Preserving Uyghur language and culture in US weekend schools

Image Credit: Bangkok Post

In a weekend school based in the US state of Virginia, the younger generation of Uyghurs are not only preserving their language and culture for posterity, but they are also learning vital vocabulary that will enable them to engage in discussions about the distressing situation faced by their loved ones in China.

The Uyghur language, history, and culture classes are held every Sunday at the Ana Care and Education Centre and are part of a larger network of Uyghur groups that aim to connect the diaspora in America. According to Irade Kashgary, who co-founded the school with her mother Sureyya, the centre tries to keep politics out of the equation.

Despite efforts to remain non-political, older students who are keen to learn about and discuss contemporary issues are given a safe space to understand the impact of the changing landscape on their lives and the lives of their extended families.

The school was established in 2017 by Kashgary and her mother, initially catering to a small number of students. As more people became disconnected from their relatives in China, the school experienced a significant growth in enrolment.

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Kashgary told AFP…

“That sense of loss ignited this need to retain and preserve our culture and our language.”

Many of these students no longer have contact with their families in China, and the school plays a crucial role in keeping the Uyghur language and cultural ties alive for them.

China’s northwestern Xinjiang region, which many Uyghurs call East Turkestan, has seen a sharp increase in state-led persecution in recent years. As a result, numerous Uyghurs have migrated or fled to the United States and other parts of the world.

The US and various Western countries have accused China of committing widespread human rights abuses in Xinjiang, including the detention of over a million Uyghurs and other Muslim minorities in so-called re-education camps. These actions have been denounced as genocidal, something the Chinese government vehemently denies.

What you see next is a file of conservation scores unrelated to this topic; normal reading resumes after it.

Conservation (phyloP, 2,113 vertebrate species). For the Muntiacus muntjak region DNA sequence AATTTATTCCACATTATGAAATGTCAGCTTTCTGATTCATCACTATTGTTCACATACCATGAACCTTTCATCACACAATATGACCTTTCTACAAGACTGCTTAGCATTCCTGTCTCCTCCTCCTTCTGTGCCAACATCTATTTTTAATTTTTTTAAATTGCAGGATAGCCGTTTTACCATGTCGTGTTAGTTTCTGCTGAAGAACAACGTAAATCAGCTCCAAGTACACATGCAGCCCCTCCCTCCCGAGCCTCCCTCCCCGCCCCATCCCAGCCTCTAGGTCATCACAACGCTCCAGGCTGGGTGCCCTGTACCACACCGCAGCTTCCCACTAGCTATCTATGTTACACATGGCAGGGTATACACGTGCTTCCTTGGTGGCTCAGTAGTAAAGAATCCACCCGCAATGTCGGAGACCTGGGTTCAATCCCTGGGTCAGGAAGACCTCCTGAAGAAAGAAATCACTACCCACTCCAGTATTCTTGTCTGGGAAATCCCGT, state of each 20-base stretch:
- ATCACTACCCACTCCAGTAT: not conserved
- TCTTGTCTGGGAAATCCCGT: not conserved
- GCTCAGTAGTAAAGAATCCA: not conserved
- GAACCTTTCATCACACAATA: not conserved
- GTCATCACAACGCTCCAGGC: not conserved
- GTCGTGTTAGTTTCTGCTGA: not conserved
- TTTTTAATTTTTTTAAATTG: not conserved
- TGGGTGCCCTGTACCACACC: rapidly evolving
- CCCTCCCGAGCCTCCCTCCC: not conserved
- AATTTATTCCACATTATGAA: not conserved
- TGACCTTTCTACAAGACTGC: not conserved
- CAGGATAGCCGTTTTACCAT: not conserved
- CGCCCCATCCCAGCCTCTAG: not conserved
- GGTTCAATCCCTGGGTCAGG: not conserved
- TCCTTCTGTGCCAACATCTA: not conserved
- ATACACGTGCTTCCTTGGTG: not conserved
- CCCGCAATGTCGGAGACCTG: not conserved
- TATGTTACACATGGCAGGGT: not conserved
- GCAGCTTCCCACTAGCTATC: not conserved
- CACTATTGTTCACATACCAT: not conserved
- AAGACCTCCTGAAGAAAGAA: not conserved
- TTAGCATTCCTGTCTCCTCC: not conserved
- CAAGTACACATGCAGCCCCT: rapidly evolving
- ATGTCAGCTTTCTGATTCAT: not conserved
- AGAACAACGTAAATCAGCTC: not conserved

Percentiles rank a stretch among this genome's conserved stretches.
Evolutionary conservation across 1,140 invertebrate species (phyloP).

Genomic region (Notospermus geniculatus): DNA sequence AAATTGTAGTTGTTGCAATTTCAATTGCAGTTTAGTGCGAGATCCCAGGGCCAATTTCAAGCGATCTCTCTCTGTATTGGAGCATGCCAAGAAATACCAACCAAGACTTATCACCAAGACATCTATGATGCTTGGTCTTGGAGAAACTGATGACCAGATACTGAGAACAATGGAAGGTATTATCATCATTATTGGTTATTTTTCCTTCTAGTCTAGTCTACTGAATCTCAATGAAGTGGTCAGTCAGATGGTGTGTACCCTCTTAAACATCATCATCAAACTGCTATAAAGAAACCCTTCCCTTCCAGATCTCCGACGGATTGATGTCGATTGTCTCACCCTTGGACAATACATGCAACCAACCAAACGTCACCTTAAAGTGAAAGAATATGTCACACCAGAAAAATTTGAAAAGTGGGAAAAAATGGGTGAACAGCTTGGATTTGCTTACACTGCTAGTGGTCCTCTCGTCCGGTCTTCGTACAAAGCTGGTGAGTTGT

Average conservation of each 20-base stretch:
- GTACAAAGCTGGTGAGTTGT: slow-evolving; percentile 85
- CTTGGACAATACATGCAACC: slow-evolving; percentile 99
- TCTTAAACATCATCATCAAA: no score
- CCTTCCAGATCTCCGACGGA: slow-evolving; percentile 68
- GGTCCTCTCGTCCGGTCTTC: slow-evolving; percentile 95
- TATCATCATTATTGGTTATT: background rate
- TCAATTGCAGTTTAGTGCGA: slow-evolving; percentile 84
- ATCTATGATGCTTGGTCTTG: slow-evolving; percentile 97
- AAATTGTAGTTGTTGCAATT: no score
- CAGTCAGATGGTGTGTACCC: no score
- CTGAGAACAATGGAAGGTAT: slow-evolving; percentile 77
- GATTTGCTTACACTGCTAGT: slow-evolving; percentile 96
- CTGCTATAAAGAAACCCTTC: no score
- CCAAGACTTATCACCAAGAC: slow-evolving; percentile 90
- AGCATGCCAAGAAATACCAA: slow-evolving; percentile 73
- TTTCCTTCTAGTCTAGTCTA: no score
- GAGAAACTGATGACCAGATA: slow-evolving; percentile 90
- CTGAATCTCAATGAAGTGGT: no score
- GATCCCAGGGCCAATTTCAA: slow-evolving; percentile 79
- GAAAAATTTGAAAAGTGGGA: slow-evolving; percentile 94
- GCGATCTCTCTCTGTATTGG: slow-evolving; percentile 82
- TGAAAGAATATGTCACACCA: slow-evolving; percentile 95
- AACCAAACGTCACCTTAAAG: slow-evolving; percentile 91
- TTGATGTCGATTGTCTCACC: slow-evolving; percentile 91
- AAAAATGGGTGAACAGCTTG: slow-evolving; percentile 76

The school in Virginia is just one example of the ways Uyghur communities are banding together to protect their unique culture and language.

For example, in California, a Uyghur school helped 18 year old Muzart to read and write the language better, bringing him closer to his cultural roots. He said…

“I wasn’t able to grow up with such a tight-knit community, but thankfully the future generation will be able to.”

Muzart now volunteers with a summer programme in California that focuses on speaking Uyghur with the kids. He added…

“Youth are realising how important it is to preserve our culture.”

Zilala Mamat, an 18 year old university student from Michigan, co-founded a network for Uyghur youth in 2021 with the goal of connecting people through events and social media. She believes that a sense of community amongst Uyghur youth is desperately needed, as many have not been able to visit or meet anyone from their homeland due to the human rights abuses taking place there.

Young Uyghurs face unique challenges in their attempts to adapt to American life, while also grappling with the expectations of their Uyghur identity.

Asena Izgil, a 21-year-old student whose family fled China in 2017, said…

“We’re survivors of genocide, unlike people who are immigrants of their own will, it’s different for us.”

Many young Uyghurs feel the weight of these expectations from both their families and the international community, which can lead them to avoid group activities and make outreach a challenge.

However, maintaining their cultural roots remains essential for these students. Izgil recounts the resilience of her own family in the face of adversity.

“We eat Uyghur food, my mum teaches us to cook Uyghur food, we celebrate all the Uyghur holidays, we do all the religious practices that we couldn’t do back in our homeland – freely with no fear.”

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With a Bachelor's Degree in English, Jenn has plenty of experience writing and editing on different topics. After spending many years teaching English in Thailand, Jenn has come to love writing about Thai culture and the experience of being an ex-pat in Thailand. During long holidays, she travels to North of Thailand just to have Khao Soi!

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